The Port

I had another infusion of Herceptin last Monday. All was uneventful until it came time to flush the port. The nurse could not get the blood to return, whatever that means. She had me lie down, and tilted the bed with my head lower than my body, and before that, she had me raise my arms and wave them, and turn my head and cough. Nothing worked. She finally decided that it was how the needle had been inserted that caused the problem and told me I could go.

I hope there won’t be any problems when I have to return for another infusion in 3 weeks.

It’s bad enough having to have  a port, without worrying whether or not something is going to go wrong with it.

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I Needed a Rest

I am back, after completing the fourth and final chemotherapy treatment and then the 16 doses of radiation.

Now it’s Herceptin infusions continuing, every three weeks, through May 2014. And a MUGAscan every three months, (the next in February 2014) followed by a check with the oncologist.

I could have posted here sooner. While the fourth dose of chemotherapy made me feel terrible, the radiation was simple, and I felt okay. I was just tired of the subject. You know, every time I turned around there was  someone talking about cancer. I got sick of it.

After the chemo was done,  my hair started to grow back and I was no longer bald after about 5 weeks. I can now go without a wig or hat and not feel too self-conscious. The hair is the same color it was before the chemotherapy, but it is wavier that before – I had some natural wave prior.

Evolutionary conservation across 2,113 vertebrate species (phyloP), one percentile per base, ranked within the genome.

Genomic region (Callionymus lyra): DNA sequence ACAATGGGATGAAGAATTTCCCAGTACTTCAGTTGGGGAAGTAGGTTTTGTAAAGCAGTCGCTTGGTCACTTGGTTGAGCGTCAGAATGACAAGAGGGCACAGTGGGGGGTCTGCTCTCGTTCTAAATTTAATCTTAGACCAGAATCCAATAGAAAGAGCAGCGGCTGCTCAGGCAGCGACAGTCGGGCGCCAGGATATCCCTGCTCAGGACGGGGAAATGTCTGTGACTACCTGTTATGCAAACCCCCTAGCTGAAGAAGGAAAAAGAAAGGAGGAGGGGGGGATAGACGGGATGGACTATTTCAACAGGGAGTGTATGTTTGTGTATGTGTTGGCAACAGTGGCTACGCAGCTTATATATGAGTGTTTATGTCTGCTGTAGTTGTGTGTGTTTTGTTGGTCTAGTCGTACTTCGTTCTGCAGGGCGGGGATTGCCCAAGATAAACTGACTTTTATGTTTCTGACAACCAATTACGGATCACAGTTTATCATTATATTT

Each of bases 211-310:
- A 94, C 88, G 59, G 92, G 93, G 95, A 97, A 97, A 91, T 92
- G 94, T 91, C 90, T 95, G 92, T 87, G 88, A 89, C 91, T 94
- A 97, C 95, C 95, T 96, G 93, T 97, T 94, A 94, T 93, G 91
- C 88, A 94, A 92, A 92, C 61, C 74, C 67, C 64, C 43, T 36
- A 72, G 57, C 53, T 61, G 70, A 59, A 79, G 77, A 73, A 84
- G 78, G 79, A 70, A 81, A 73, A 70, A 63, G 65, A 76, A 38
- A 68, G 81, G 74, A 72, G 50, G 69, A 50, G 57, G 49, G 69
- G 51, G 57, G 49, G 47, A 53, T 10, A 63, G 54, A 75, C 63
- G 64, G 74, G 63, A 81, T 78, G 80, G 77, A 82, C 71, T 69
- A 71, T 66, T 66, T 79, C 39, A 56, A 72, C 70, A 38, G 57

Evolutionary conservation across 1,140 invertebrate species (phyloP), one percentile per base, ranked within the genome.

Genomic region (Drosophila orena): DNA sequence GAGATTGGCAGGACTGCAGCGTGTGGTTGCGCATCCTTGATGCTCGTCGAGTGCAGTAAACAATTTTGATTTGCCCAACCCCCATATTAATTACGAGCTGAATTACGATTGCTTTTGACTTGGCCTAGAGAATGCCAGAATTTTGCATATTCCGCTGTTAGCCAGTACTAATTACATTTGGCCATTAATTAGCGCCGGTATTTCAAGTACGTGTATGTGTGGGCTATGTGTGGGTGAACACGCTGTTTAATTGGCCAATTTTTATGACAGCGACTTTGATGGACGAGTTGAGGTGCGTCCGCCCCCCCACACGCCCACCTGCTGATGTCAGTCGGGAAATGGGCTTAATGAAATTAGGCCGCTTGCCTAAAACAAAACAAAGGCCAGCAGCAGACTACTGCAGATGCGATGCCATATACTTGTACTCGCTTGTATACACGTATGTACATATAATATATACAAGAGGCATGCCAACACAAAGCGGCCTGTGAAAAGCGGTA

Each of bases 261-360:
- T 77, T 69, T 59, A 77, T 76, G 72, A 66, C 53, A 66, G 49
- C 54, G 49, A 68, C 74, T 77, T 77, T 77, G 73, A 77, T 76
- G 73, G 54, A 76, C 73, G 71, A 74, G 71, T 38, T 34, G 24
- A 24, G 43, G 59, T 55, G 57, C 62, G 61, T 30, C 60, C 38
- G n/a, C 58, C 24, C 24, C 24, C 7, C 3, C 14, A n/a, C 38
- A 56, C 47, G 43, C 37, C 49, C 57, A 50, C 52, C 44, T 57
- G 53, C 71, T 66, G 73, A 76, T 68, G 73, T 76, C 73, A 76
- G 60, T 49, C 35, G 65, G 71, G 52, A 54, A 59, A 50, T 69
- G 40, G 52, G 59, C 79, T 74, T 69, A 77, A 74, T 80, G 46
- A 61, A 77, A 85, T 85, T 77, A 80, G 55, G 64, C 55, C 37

My worst symptom after chemo is this – breaking and soft fingernails. I could see the white lines on the nails, caused by each of the four chemos. Finally, after five months, my nails are nearly grown out and no longer show any white. I hope from here on they will grow and not break. I bought some nail strengthener and have used that with some success. And non-acetone nail enamel remover.

The radiation was okay. Here is how each day was:

I arrived at the cancer center and took the elevator to the radiation floor. I put my appointment sheet in the holder on the wall, effectively “checking in”. Then I went to the change room, put my clothes in the bag I brought in each day, and put on a nightgown and robe. Then I went to to the waiting area. I rarely had to wait more than a very few minutes before I would be called in. This made the whole experience must less stressful, since it was daily, Monday through Friday. I was taken to the room where a narrow cot was placed just under a large machine. The staff brought a warm blanket. I removed my robe, and lay down, removing the nightgown so the breast was exposed. The staff put the warmed blanket around my arms, which I had now put up above my head, grasping at two handles to stay steady on the little table/bed.

Then the staff left the room. The machine swung up and over and then emitted a little sound. After a moment, it moved up and around to the other side, and again made a sound. Then it resumed it’s normal position above my head, and the staff returned. I was all done!

Once every seven days, the staff had to take some readings, and this took a couple of minutes extra.

I had to lay down every day, for a total of one hour, with the breast exposed to air. And I had to use Glaxal Base often. The staff said 5 or 6 times per day. I slathered it on, and had only a tiny bit of redness on the skin.

It was not too bad at all. The staff helped a lot with their kindness. I was never self-conscious with any of them, either male or female, during the procedures.